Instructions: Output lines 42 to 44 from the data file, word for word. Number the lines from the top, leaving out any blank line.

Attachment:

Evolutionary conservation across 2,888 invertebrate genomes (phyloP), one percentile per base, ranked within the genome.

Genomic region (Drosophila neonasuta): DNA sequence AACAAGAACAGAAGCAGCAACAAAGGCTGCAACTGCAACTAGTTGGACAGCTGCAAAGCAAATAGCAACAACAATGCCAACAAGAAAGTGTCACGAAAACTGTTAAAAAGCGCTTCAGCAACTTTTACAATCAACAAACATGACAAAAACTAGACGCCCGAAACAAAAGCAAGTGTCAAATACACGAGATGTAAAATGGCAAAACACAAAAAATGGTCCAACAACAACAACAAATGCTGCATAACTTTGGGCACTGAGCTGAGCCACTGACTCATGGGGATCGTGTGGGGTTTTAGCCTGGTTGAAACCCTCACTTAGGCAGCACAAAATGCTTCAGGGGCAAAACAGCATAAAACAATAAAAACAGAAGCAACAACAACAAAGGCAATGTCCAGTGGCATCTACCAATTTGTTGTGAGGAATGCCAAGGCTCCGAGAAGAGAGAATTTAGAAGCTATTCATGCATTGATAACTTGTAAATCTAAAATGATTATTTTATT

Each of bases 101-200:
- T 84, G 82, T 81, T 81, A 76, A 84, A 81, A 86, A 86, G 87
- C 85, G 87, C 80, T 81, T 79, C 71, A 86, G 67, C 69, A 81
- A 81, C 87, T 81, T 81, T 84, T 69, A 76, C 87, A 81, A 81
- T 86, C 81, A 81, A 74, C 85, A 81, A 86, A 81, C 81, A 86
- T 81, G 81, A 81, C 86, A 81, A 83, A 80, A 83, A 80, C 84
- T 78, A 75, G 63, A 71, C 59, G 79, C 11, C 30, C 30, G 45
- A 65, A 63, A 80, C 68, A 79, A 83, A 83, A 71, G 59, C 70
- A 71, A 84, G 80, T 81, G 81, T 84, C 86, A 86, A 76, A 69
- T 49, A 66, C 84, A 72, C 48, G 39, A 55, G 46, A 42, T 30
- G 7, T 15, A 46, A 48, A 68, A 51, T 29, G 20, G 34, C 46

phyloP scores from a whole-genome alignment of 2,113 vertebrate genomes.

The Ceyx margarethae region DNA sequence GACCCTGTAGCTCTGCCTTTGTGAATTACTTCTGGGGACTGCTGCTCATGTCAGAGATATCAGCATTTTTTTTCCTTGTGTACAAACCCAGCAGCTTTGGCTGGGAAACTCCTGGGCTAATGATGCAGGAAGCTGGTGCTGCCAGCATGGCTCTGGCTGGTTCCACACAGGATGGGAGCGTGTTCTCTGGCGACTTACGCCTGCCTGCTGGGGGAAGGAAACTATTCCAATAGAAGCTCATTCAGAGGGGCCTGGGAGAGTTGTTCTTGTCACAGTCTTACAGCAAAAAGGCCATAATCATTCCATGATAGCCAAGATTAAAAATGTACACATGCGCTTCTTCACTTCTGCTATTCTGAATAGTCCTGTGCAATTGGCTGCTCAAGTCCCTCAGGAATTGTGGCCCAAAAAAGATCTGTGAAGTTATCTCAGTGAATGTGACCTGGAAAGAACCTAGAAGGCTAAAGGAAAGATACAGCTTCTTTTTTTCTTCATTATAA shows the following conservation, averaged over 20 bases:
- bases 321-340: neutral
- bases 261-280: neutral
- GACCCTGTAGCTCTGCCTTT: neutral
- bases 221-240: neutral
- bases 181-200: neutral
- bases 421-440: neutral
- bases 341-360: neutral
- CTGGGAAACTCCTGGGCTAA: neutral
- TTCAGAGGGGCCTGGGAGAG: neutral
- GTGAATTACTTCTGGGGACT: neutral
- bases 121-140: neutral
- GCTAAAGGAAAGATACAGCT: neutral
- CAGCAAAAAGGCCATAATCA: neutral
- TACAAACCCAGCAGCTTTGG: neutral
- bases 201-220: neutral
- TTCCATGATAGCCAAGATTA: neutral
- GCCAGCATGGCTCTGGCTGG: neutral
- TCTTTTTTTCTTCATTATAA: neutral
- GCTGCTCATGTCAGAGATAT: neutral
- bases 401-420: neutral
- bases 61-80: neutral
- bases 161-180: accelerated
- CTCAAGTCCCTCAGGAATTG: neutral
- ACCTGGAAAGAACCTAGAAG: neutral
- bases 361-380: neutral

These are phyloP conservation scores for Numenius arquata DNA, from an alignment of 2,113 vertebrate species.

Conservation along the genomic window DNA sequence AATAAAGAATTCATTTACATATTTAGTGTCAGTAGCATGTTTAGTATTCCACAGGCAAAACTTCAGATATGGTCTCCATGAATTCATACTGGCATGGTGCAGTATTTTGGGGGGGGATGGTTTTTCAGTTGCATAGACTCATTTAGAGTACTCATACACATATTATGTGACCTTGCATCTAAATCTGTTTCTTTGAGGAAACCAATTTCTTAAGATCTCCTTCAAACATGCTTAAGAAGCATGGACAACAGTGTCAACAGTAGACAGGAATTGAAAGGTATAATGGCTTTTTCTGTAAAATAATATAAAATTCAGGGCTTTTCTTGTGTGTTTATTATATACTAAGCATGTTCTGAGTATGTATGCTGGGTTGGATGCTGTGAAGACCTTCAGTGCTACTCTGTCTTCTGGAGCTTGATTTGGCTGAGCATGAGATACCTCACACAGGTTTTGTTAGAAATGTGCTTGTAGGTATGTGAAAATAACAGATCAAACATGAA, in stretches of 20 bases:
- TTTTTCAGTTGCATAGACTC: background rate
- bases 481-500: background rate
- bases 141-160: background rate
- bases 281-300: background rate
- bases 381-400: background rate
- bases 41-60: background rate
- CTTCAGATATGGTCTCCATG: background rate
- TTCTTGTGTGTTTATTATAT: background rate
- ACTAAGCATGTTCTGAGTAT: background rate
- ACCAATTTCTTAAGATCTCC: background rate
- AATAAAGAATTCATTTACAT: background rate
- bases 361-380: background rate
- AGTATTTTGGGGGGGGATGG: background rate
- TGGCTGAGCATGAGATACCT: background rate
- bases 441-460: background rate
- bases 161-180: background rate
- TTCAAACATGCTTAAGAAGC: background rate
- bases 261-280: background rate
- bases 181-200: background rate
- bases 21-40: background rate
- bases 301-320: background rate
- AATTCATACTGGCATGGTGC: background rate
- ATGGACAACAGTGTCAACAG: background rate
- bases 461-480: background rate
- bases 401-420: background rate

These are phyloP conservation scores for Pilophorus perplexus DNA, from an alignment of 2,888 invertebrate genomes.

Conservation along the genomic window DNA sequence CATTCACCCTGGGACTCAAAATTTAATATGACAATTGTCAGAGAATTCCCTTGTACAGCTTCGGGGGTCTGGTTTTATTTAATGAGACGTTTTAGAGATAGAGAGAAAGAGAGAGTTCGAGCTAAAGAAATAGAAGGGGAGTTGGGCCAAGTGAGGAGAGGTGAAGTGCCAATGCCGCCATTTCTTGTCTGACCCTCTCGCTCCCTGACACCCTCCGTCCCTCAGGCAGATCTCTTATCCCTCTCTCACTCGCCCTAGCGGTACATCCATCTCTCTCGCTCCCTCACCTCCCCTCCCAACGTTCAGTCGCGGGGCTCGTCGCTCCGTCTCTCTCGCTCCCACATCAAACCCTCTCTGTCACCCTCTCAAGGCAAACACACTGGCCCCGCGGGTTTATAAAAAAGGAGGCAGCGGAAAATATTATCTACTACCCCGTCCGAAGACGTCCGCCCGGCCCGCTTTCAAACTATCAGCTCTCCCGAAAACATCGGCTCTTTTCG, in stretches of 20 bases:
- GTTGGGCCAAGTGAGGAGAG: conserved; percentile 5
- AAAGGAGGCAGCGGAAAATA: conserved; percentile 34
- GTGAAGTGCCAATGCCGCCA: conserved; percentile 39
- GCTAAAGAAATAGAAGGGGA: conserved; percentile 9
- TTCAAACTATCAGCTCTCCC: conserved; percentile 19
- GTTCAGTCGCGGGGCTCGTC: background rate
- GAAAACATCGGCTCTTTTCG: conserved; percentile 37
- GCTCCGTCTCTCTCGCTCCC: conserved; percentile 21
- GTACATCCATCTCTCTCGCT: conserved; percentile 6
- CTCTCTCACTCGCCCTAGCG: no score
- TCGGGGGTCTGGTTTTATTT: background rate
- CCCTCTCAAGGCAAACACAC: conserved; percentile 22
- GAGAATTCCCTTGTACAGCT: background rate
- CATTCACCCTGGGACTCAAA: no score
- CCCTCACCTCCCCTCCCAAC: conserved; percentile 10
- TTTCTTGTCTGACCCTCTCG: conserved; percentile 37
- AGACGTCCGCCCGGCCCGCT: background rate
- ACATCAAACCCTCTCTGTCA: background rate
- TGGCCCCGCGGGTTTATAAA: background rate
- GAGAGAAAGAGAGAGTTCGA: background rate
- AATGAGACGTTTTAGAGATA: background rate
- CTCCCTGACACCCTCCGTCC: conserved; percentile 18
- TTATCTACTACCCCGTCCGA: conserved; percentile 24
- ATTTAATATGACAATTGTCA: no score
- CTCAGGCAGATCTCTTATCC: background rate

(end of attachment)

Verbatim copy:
Conservation along the genomic window DNA sequence AATAAAGAATTCATTTACATATTTAGTGTCAGTAGCATGTTTAGTATTCCACAGGCAAAACTTCAGATATGGTCTCCATGAATTCATACTGGCATGGTGCAGTATTTTGGGGGGGGATGGTTTTTCAGTTGCATAGACTCATTTAGAGTACTCATACACATATTATGTGACCTTGCATCTAAATCTGTTTCTTTGAGGAAACCAATTTCTTAAGATCTCCTTCAAACATGCTTAAGAAGCATGGACAACAGTGTCAACAGTAGACAGGAATTGAAAGGTATAATGGCTTTTTCTGTAAAATAATATAAAATTCAGGGCTTTTCTTGTGTGTTTATTATATACTAAGCATGTTCTGAGTATGTATGCTGGGTTGGATGCTGTGAAGACCTTCAGTGCTACTCTGTCTTCTGGAGCTTGATTTGGCTGAGCATGAGATACCTCACACAGGTTTTGTTAGAAATGTGCTTGTAGGTATGTGAAAATAACAGATCAAACATGAA, in stretches of 20 bases:
- TTTTTCAGTTGCATAGACTC: background rate
- bases 481-500: background rate